“There’s a risk of implosion”

Commentator Longley explained why UKIP won again but will not come to power. Tories crisis. EU-knot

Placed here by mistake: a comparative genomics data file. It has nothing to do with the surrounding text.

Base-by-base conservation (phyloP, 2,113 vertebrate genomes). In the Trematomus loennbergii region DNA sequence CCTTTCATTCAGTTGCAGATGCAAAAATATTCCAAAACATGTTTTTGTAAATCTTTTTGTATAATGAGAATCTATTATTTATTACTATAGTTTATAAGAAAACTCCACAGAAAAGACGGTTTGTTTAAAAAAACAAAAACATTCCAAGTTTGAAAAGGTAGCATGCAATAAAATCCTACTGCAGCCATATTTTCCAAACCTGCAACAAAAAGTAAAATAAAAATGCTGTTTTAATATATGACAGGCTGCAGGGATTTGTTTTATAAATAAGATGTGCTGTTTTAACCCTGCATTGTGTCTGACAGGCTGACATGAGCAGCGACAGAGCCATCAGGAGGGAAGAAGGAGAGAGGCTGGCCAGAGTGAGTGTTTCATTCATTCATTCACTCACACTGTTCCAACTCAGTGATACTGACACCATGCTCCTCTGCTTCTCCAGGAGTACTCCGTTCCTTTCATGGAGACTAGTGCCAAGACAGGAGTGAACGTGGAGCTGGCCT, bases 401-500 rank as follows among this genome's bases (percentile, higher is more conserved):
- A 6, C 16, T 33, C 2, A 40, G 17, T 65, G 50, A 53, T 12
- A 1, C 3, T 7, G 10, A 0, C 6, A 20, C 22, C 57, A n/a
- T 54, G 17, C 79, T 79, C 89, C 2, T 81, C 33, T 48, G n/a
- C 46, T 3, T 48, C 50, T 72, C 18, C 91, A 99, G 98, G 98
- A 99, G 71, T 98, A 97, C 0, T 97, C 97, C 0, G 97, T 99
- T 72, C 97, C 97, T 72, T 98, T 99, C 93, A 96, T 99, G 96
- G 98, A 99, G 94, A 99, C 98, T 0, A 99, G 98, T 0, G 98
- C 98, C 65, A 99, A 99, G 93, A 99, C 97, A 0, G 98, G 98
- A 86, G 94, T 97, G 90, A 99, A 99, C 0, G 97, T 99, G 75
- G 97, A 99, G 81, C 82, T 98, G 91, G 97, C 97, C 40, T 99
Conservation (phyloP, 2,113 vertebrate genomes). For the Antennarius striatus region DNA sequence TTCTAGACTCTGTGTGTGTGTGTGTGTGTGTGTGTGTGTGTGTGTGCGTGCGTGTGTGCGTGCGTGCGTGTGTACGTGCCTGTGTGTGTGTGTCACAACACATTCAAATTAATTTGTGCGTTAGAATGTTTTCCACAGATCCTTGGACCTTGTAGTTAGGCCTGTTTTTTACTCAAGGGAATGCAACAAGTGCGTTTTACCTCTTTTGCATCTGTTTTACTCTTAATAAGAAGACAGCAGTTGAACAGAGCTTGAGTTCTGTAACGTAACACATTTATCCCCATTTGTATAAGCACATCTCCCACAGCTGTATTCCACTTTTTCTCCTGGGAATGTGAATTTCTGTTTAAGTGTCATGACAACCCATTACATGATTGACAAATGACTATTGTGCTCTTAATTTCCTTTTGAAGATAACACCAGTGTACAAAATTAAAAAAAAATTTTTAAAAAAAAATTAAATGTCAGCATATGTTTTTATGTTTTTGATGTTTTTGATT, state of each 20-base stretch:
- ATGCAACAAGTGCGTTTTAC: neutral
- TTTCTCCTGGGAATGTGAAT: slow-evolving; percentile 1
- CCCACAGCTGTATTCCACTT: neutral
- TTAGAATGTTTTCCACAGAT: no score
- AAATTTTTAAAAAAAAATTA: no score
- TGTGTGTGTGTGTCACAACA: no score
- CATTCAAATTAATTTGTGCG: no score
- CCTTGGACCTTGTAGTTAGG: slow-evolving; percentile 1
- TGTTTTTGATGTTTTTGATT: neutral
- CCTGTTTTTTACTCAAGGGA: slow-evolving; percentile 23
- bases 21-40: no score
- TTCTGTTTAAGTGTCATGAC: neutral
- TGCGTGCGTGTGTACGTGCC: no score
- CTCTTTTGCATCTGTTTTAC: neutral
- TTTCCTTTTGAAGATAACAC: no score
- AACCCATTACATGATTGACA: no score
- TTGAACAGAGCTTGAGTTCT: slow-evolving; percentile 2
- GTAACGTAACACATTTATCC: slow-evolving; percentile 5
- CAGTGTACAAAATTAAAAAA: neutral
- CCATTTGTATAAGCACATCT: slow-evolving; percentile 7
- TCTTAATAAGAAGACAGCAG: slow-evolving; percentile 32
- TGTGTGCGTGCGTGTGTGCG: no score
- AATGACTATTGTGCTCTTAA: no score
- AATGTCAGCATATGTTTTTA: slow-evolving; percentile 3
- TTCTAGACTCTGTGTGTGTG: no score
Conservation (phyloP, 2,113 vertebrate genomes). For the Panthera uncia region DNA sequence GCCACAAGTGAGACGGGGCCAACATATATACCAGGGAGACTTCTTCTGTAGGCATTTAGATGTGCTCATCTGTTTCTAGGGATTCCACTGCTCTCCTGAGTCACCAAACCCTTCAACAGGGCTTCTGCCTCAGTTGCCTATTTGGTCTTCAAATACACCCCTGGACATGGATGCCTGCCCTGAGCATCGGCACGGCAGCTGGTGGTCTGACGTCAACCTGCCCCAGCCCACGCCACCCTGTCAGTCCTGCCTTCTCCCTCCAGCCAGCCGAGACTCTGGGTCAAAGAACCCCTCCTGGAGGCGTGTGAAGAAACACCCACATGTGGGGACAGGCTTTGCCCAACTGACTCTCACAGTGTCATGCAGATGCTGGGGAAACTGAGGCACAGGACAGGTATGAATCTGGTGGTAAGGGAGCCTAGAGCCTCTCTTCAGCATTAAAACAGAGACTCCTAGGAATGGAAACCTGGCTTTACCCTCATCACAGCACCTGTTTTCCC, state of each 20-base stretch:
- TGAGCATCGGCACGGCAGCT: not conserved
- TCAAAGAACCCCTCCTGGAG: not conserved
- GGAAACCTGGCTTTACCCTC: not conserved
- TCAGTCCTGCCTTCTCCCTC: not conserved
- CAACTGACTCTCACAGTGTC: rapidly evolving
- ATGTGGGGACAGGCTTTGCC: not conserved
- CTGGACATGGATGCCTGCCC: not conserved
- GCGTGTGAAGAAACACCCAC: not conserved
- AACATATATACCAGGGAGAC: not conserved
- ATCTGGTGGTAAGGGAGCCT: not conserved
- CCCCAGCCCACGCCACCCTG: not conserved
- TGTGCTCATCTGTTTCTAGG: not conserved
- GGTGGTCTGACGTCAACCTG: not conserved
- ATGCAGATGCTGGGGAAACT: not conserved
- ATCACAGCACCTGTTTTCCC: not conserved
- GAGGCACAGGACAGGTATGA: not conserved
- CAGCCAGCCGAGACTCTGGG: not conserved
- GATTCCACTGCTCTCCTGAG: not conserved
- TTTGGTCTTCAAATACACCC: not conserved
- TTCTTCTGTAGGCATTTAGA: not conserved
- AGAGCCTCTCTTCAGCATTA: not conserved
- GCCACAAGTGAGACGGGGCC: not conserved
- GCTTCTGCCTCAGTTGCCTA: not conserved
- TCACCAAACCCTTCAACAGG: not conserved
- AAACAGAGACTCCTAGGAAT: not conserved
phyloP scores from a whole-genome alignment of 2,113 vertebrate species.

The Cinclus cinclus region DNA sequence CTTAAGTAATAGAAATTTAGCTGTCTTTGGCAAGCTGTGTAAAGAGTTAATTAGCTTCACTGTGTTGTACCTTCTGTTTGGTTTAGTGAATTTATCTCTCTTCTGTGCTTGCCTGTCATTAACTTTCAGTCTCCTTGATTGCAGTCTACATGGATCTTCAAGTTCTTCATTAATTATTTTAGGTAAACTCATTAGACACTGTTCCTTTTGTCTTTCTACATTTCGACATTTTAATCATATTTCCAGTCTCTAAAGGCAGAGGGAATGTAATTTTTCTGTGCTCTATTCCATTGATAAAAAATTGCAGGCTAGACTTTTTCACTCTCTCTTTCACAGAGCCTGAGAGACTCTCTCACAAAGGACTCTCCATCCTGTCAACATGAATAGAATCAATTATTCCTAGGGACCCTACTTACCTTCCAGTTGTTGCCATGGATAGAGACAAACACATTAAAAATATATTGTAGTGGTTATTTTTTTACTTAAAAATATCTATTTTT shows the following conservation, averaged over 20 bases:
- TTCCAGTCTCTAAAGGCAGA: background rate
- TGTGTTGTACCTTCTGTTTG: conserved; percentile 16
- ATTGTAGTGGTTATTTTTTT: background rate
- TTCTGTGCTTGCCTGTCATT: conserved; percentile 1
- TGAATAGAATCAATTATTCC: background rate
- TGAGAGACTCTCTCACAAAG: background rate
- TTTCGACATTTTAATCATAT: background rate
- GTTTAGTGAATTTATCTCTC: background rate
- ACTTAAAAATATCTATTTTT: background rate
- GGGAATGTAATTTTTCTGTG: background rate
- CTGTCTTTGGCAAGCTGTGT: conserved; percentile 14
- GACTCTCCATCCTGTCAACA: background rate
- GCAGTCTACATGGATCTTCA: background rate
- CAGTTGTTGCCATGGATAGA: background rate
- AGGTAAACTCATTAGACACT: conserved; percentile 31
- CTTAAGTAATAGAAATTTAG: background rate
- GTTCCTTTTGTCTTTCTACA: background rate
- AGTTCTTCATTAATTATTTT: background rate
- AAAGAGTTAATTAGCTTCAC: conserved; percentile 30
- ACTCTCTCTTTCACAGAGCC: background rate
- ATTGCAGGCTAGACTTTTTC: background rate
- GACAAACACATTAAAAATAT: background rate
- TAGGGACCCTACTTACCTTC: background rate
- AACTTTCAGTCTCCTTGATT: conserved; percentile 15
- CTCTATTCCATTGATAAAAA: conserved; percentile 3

“One thing is certain. The separatist party UKIP, which gained a large percentage of votes in the latest local elections, does not claim to be a Christian formation. And that’s a relief. I’d be worried if the opposite were true”. The latest success of Nigel Farage’s Party, created to bring Europe outside the European Union, worries Clifford Longley, Catholic, renowned BBC commentator and contributor of the weekly Tablet, who explained his reasons to Silvia Guzzetti for SIR Europe. Confusion in Westminster. “It’s a very chaotic moment in the United Kingdom”, Longley said. “Voters are turning their backs to the parties they used to vote for, while 10% ache for a bygone past without immigrants. These people are pessimistic, racist, they oppose everything that is modern and vote for Ukip instead of voting for the Conservative Party. Unfortunately these votes are hard to recover, as it would require the use of psychological – not political – approaches”. The Pope in Strasbourg. “I don’t think that after the general elections of next May Ukip will come to power, even if it should be successful”, Longley went on. “The same is happening in the rest of Europe, where those movements who opposed the European Union have remained at the margins”. The BBC commentator sees the Pope’s visit to Strabourg as “an encouragement to the Christian project of building Europe at a time when the latter is going through a crisis”. “The Church has always supported the EU because from a broad historical angle the latter has been the only guarantor of peace for a Europe that was divided by wars for over one thousand years”, Longley said. “Also the referendum promoted by Cameron for 2017, meant to offer the citizens of the United Kingdom the possibility of deciding whether to continue being a part of Europe, risks triggering more problems than it would solve. In fact, even if the majority of the English population wished to leave, the Scots would certainly want to remain inside the EU”. Implosion risk. “If Great Britain exited the European Union it would risk imploding and being divided between Scotland, Wales and Northern Ireland, as they would all opt for staying with Brussels”. But it won’t happen, according to the British journalist. “The latest polls show that a majority is in favour of the European Union, and in my opinion the figures are bound to increase in case of elections”, Longley added. “It’s possible to be emotionally against the Union, but when it comes to facts, you cannot escape it. It’s the reality we are all living in; we are only 34 km away from France! Great Britain needs Europe. And even those Countries who stayed out are nonetheless fully integrated within it through the economy, and they accept the free movement of workers”. Christians are in favour of the EU. Catholic and Christians in general are the strongest supporters of the European Union since, Longley said, “they are aware that they belong to an ‘international family’. The arrival of Polish workers has revitalized many Catholic parishes in England and in Scotland. It is also proven that the less racist cities are the most multicultural ones where people live in close contact with migrants, like London”. Cameron’s serious crisis. Cameron – according to the BBC columnist – has promised the 2017 referendum because he wants right-wing, euro-sceptics and ‘Thatcherian’ MPs – which represent over 30% – to remain inside the Conservative party. “Conservatives are experiencing a structural crisis and risk dissolution, as they are divided internally and attacked by Ukip”, Longley explained. “The Prime Minister is unable to unite them. Even Cameron’s promise, on the aftermath of the Scottish referendum, of granting greater autonomy to England, is not realistic. Scottish MPs have always dealt with England and the English have always dealt with Scotland. It can’t be otherwise because any part of the United Kingdom is responsible for the rest of the Country. If we say that Scottish MPs are responsible only for Scotland we are admitting the reasons of an independence which we have fought against”. Labour united around Milibrand. Cameron’s troubles are an advantage for Miliband, the Labour leader, who, unlike the Conservative leader, is unpopular in the country, but he is loved inside the party that he managed to keep together. “It is the first time that a party, as is happening at this moment to the Labour that has lost the election, immediately find itself close to winning again”, said Longley, “It usually takes ten years of opposition for this to happen”.

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